Paying for coal ash


To the editor:

The assertion that “Duke took a risk” in storing ash in basins at the company’s two Person County plants and plants across the state for decades in your April 17 editorial is plain wrong. In fact, Duke used the same process and technology for storing coal ash as the vast majority of utility companies across the country (at more than 700 ash basins in the U.S.), and that storage was done under strict state permits designed to protect public health and the environment.

There is also an ongoing misconception that customers have paid for repairs and remediation of the ash release into the Dan River near Eden in 2014. In fact, Duke Energy shareholders have borne all of the expense associated with that cleanup. Customers have not, and will not, be asked to pay any portion of it.

What is at stake now, with the order from the Department of Environmental Quality, is the digging up and moving of tens of millions of tons of coal ash at six sites in North Carolina, including our plants on Hyco and Mayo lakes. Under this most extreme method of closing ash basins, pushed by the Southern Environmental Law Center and other groups, the total cost of excavation will grow by $4 billion to $5 billion, beyond the $5.6 billion previously estimated.

Here’s why that is important: We’ve been in the process of closing ash basins for several years now, and in 2017 and 2018 in rate proceedings, the N.C. Utilities Commission affirmed that the vast majority of coal ash-related expenses incurred to that point were appropriately recovered via customer rates.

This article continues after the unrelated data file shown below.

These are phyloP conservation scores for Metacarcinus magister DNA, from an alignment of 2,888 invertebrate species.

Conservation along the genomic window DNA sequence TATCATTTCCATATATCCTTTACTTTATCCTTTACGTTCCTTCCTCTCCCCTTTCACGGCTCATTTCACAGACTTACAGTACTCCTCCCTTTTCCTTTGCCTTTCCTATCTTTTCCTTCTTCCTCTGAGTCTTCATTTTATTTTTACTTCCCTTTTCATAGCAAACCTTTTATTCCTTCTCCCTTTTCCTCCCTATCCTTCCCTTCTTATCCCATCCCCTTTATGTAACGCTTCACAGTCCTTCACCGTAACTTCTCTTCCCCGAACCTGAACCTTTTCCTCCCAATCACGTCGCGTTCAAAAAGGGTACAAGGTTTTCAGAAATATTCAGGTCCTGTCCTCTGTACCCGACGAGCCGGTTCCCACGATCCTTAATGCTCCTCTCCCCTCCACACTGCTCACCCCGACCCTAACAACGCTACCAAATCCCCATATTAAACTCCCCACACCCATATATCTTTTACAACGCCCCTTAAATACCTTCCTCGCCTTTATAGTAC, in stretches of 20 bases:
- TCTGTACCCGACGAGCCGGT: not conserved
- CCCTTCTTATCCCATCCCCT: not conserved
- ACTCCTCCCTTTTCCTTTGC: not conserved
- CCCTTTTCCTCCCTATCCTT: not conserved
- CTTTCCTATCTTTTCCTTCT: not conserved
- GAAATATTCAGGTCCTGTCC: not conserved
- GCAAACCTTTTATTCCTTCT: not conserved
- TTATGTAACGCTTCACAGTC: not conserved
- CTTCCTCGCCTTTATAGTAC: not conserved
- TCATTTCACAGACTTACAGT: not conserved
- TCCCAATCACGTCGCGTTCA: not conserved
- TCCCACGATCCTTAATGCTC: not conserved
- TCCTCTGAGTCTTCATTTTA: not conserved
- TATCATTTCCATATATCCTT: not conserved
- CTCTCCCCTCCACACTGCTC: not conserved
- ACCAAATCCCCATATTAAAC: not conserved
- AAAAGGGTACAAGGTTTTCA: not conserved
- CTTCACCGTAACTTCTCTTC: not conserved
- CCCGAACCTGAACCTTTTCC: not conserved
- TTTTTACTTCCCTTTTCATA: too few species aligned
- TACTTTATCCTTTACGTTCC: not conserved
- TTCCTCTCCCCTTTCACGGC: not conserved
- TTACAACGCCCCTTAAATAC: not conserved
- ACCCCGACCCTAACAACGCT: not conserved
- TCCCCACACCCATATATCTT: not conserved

Our proposal for closing ash basins at the six final sites in North Carolina was based on sound engineering and robust analysis. Importantly, we’ve conducted extensive water sampling around the ash basins, and that testing demonstrates that water quality is within strict standards designed to protect people and the environment.

Furthermore, the closure methods proposed are approved by the Environmental Protection Agency, which deems those methods fully protective.

For decades, our customers in North Carolina have paid rates that are well below national and regional averages, and our coal-fired power plants have been a big part of that rate stability and advantage. Our goal, as always, is to continue to provide competitive rates for our customers and communities, while ensuring our operations are environmentally sound. Our proposed plan was a reflection of that commitment.

We have indicated our intention to appeal the DEQ’s decision because it adds significant cost for N.C. customers with no appreciable environmental benefit.

Mike Hughes


Editor’s note: The writer is vice president of community relations for Duke Energy. The length limit was waived to provide a full response to the editorial.


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